Can BAPAM help your organisation ensure quality of clinical services for performing artists?
Performing arts organisations and businesses which commission or provide health services for artists, or are considering doing so, should comply with quality standards for healthcare to ensure the best service for beneficiaries, use resources effectively and help to manage any liabilities if things should go wrong.
We have just published a new Clinical Governance Toolkit which is available as a free resource.
BAPAM is a clinically led organisation working in the performing arts sector. We have a clinical governance framework in place and are registered with the Care Quality Commission (CQC).
We are available to:
Discuss quality issues in relation to an existing or planned service
Develop policy documents and reporting systems that allow you to continually monitor the quality of service delivery
Support the scrutiny of your service
We spoke to Dr Penny Wright, BAPAM Honorary Medical Director, to help demystify the topic of clinical governance.
Why is clinical governance important?
It’s a way of guaranteeing the quality of clinical services for patients: I think it’s most important to look at clinical governance from the patient’s point of view in the first instance. Patients often feel vulnerable when coming through the door, so they need to know they’re getting a service that is expert, that is going to come up with the right answer to their problem, backed up by evidence, in an environment which is caring and respectful of them, and where any risk is minimised. From the point of view of those us who are delivering those clinical services, the doctors and other clinicians and the organisations that they work for, making sure that services are of a high quality is also important: if we provide services that are either not of a good quality or not the right services, the ones our patients need, we’re risking the patient getting poor care and we’re risking wasting money and time. There are assumptions that because healthcare practitioners like doctors and nurses are caring and expertly trained, we always provide a good service, but we don’t actually know that (or even know what a ‘good service’ is) if we don’t monitor it and ask questions about how it could be better. Sometimes asking clinical governance questions can be very unpopular! But in the end, asking how we clinicians know that we are doing the right things – and whether we could do better – is in everybody’s best interests.
What does it mean for Performing Arts Medicine providers?
Providers such as BAPAM need to make sure that the service they’re providing is actually effective at treating performers, as they obviously have very special needs and issues. For example, there’s no point in providing performers with physiotherapy advice geared towards sedentary office workers. For care to be effective, providers first need to look at the quality and expertise of the people delivering it: the clinicians that you work with need to be well trained and they need to understand performers in order to provide all the right advice. It’s also about using an evidence base: if you provide a particular form of treatment to a performer, how do you know that it’s the right treatment, that it’s going to help? Underpinning everything has to be this constant questioning, which is ‘how do we know what is the best thing to do for this patient?’ So the evidence base I would say is part of clinical governance. In addition, for whoever is funding the service, “clinical effectiveness is cost effectiveness”, a treatment which works is also likely to be worth the money that it costs.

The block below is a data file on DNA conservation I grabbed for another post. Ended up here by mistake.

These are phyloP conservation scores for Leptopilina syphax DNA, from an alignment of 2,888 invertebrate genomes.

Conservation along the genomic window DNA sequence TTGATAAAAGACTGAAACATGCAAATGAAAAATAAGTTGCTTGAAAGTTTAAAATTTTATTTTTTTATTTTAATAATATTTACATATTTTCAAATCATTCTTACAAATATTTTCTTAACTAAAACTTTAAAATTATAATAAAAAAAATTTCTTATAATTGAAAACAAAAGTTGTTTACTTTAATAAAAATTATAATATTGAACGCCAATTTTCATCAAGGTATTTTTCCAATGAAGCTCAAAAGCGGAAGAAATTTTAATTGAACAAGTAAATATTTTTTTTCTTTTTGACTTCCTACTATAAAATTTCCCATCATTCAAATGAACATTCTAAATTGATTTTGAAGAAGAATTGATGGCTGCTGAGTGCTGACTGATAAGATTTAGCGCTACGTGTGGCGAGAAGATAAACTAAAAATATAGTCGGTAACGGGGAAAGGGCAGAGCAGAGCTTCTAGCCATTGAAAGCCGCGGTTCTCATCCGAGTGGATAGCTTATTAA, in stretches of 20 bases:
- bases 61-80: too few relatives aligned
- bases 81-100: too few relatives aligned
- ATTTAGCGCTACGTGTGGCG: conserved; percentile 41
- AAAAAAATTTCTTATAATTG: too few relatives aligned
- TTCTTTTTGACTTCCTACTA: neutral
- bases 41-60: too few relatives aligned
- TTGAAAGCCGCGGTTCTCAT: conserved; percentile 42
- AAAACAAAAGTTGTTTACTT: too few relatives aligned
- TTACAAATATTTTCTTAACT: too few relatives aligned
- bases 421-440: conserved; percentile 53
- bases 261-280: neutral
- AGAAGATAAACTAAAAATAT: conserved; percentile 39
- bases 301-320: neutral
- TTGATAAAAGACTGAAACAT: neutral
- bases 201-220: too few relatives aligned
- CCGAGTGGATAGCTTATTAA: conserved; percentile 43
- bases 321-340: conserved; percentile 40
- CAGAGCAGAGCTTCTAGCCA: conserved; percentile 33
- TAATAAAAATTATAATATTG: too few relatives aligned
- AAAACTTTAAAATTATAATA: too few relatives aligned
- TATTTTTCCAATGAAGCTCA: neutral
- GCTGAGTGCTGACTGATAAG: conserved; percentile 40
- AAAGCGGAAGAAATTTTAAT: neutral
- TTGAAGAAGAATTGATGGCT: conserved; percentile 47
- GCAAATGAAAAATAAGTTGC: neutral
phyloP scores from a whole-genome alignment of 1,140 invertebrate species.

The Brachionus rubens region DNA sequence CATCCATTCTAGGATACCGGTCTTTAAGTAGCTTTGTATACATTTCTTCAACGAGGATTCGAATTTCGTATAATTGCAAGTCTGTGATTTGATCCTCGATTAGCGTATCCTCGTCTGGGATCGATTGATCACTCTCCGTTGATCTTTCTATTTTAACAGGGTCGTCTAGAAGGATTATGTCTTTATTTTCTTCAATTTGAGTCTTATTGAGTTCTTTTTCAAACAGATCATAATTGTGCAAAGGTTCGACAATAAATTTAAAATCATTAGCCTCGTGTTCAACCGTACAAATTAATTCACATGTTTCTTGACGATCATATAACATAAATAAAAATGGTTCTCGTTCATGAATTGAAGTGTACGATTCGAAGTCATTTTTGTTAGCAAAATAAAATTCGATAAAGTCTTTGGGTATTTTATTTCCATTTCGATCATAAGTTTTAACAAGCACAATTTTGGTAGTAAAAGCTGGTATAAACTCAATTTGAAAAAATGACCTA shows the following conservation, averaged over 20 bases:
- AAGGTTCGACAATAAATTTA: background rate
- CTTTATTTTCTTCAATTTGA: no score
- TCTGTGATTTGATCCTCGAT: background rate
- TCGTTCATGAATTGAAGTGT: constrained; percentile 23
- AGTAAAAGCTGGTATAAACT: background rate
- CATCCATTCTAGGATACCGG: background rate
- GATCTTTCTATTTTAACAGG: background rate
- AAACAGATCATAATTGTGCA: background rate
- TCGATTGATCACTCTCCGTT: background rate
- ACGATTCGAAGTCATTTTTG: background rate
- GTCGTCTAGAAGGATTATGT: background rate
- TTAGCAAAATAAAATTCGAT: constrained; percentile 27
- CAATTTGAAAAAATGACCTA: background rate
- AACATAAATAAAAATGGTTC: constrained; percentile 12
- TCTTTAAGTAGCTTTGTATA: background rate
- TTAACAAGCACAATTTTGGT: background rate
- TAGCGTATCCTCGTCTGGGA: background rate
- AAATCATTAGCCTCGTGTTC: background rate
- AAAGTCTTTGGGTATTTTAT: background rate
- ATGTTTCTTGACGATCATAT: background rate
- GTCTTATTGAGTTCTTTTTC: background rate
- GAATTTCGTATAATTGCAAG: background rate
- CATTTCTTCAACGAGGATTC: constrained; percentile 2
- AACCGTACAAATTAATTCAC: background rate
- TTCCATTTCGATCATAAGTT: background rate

What does clinical governance mean for patients?
It provides reassurance that the care they’re getting is the right care for them; that it’s delivered in a way which is respectful and professional; and by people who have been appropriately trained. So in a way it is all about standards and, for performers, it’s about receiving career-specific care which is relevant for them in an environment where they feel more understood than they might do in the busy NHS, or in non-specialist freelance or private services.
How can an individual practitioners ensure clinical expertise when working with performers?
I think it’s a combination of training and experience. From the point of view of training, it doesn’t just mean going to conferences and training days, reading journals and things like that, it’s also about networking with specialists in the field and asking advice and learning from them. At BAPAM clinics, our clinicians are always happy to have colleagues sitting in with them. In Performing Arts Medicine in the UK, formal learning opportunities are currently limited but they are out there: there are courses and training days such as those we run at BAPAM, and there are a limited number of specialist journals, or relevant articles in general journals. There are also academic courses that people can go on, like the Performing Arts Medicine MSc at UCL. However, if you’ve got good basic clinical skills in your own area of practice you will also learn simply from seeing lots of performing arts patients: for instance you will learn about problems affecting clarinettists if you see a lot of clarinettists (with their instruments if necessary) and you’ve got the basic skills to ask the right questions about what’s happened to them and why.